November 10, 2020 - The coronavirus disease 2019 (COVID-19) pandemic, the shift to campuses operating re-motely, the economic downturn, and state funding reductions have created fiscal challenges for the California State University (CSU) and the University of California (UC). To help address these challenges, the 2020-21 Budget Act signaled the Legislature’s intent that the universities begin drawing down their core reserves for academic programs. Prior to the pandemic, the most recent data available showed that core reserves totaled $1.7 billion at CSU and $1.2 billion at UC. CSU and UC also plan to use their noncore reserves to maintain their self-supporting pro-grams (such as housing and parking), which have lost revenue due to remote operations. Importantly, though the state viewed the universities’ reserves as a budget tool for mitigating funding reductions this year, state law is silent on the level of reserves CSU and UC are to carry, the purposes of those reserves, and the interaction of those reserves with the state’s reserves. We encourage the Legislature to set clearer expectations regarding the state’s and the segments’ responsibilities for building reserves for future economic uncertainties. Developing a specific policy in this area would benefit from further analysis, as the reserve levels required to respond to any future situation would depend upon many factors (including the magnitude of a future economic downturn and the likelihood the state reduces funding for the universities).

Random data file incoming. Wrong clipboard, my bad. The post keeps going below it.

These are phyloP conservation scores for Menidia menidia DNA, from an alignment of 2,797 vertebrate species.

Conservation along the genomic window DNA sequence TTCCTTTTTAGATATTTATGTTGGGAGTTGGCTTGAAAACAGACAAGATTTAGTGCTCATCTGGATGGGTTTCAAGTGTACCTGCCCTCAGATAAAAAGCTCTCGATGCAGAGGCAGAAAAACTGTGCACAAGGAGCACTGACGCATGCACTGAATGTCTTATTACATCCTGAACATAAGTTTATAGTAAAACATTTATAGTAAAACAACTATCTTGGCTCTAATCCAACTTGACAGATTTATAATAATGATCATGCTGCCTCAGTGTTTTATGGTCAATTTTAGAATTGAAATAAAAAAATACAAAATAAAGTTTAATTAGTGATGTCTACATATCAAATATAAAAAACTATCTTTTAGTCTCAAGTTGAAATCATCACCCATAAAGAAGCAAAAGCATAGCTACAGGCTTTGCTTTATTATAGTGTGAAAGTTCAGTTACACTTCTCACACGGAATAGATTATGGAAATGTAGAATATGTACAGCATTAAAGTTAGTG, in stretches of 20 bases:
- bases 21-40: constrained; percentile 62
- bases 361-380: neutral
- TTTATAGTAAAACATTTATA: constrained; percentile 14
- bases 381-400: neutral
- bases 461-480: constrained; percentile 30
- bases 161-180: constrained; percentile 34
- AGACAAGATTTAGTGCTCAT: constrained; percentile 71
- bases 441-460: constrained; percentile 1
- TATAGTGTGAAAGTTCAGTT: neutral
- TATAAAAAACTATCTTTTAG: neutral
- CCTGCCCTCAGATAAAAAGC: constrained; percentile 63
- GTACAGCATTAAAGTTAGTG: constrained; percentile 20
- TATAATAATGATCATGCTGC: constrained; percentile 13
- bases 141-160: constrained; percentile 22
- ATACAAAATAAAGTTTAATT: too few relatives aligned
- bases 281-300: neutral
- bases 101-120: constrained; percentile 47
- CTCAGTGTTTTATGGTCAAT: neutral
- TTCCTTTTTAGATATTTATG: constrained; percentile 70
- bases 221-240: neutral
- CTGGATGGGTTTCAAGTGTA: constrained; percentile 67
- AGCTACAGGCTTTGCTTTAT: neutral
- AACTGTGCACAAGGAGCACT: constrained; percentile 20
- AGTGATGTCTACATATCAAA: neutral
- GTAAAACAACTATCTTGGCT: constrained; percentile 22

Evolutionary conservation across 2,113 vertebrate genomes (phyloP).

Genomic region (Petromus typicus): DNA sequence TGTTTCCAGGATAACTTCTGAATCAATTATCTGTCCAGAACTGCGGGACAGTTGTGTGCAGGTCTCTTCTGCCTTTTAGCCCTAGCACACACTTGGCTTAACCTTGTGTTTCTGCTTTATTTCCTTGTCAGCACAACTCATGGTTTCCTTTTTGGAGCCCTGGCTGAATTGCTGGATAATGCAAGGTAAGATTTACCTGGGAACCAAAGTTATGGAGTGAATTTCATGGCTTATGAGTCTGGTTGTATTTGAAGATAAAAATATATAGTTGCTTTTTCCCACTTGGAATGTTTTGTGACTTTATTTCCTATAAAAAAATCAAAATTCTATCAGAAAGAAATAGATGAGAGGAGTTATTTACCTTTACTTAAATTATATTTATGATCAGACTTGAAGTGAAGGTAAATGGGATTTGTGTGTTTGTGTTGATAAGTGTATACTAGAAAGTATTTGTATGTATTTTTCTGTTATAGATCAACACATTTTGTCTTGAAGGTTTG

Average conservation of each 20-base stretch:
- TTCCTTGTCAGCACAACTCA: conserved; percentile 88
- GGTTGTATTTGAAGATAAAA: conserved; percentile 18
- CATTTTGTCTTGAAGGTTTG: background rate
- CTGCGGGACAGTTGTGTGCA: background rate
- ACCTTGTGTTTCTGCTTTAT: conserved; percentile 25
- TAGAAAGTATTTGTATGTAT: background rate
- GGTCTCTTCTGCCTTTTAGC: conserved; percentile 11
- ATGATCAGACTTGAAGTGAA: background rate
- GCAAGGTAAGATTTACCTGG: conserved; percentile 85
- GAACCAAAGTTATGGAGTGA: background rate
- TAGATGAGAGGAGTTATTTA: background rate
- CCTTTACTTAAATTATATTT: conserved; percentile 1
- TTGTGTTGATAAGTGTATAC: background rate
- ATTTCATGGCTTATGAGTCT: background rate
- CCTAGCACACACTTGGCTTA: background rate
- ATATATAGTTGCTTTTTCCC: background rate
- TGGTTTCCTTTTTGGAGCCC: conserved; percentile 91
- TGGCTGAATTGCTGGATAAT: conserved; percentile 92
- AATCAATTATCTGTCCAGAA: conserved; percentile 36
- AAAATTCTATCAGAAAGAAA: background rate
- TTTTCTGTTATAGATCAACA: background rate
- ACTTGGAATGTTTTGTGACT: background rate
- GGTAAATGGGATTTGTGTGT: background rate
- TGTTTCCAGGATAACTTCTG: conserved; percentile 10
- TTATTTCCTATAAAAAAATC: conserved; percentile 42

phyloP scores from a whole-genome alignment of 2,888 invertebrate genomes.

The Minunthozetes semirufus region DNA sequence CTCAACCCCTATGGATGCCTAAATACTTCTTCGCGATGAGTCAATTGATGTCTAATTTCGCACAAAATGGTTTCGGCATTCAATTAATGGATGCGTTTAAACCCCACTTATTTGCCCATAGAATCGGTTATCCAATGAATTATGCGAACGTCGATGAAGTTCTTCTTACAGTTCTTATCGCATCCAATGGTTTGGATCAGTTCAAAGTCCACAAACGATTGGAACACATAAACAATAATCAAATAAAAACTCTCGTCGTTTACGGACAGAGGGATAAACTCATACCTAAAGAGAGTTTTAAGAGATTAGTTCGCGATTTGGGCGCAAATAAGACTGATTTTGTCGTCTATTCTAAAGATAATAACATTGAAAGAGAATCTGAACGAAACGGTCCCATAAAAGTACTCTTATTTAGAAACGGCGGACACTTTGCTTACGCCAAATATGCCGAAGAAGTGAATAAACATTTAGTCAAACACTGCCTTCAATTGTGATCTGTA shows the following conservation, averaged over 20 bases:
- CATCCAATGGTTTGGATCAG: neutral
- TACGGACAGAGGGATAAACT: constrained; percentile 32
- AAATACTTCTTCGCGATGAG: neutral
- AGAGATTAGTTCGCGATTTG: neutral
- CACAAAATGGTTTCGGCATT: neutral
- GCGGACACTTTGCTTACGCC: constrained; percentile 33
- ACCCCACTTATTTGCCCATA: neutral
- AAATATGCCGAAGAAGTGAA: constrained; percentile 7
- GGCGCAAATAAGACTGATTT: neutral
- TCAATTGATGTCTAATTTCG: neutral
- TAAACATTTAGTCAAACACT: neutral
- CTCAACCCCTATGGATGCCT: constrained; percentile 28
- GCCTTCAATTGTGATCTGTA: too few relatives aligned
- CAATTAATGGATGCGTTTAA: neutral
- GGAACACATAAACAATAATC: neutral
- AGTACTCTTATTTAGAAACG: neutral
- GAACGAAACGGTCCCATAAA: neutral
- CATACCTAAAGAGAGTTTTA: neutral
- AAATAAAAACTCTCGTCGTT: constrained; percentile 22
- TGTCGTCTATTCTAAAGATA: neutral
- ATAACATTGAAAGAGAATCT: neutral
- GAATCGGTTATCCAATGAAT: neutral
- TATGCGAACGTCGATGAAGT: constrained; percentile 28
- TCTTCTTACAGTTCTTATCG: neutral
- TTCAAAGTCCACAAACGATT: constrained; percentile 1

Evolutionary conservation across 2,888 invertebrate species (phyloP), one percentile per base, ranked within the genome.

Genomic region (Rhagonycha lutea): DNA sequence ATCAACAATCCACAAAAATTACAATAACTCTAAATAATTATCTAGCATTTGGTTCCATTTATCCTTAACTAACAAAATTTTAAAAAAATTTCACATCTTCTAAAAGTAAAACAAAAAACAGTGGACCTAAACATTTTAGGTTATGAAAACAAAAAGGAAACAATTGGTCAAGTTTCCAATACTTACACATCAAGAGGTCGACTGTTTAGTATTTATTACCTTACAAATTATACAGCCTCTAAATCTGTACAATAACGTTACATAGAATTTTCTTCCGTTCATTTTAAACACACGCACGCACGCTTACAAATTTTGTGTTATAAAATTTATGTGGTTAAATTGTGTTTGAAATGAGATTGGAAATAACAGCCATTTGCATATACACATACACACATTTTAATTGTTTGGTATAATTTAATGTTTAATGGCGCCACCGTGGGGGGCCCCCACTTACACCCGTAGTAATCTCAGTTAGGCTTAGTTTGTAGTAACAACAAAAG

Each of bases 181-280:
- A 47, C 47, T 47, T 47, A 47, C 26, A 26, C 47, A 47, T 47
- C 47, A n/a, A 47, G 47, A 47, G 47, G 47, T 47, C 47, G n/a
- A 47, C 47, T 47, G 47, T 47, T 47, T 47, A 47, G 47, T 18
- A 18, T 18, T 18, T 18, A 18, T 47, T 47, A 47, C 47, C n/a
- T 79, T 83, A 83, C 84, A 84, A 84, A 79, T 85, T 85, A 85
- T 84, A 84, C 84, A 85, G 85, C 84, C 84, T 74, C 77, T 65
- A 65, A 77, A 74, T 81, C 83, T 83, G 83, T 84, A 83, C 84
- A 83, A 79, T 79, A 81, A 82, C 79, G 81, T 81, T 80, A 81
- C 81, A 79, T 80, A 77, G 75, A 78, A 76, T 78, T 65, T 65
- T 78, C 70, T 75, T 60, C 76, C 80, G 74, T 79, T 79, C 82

Updated 12/10/20: This post has been updated to reflect new reserve levels at UC Santa Barbara.
November 10, 2020 - In contrast to the state, the California State University and the University of California typically do not face cash timing issues. The universities also tend to have relatively larger cash cushions, which have allowed them over time to invest more of their cash in long-term investment accounts and even assist the state in managing its cash challenges. The coronavirus disease 2019 (COVID-19) pandemic and recession, however, have changed these dynamics. While the state has a larger cash cushion compared to previous recessions, the pandemic has resulted in notable revenue declines at campuses, which have weakened their cash positions. To weather the reduction in revenues, the universities have implemented, or are considering, internal borrowing and transfers, shifting more money back into short-term investment accounts, and issuing bonds to help cover operating costs. These actions will help the universities meet the unprecedented challenges wrought by the pandemic, but they come with trade-offs and risks. Given these developments, monitoring the universities’ fiscal condition over the coming years will be especially important for the Legislature.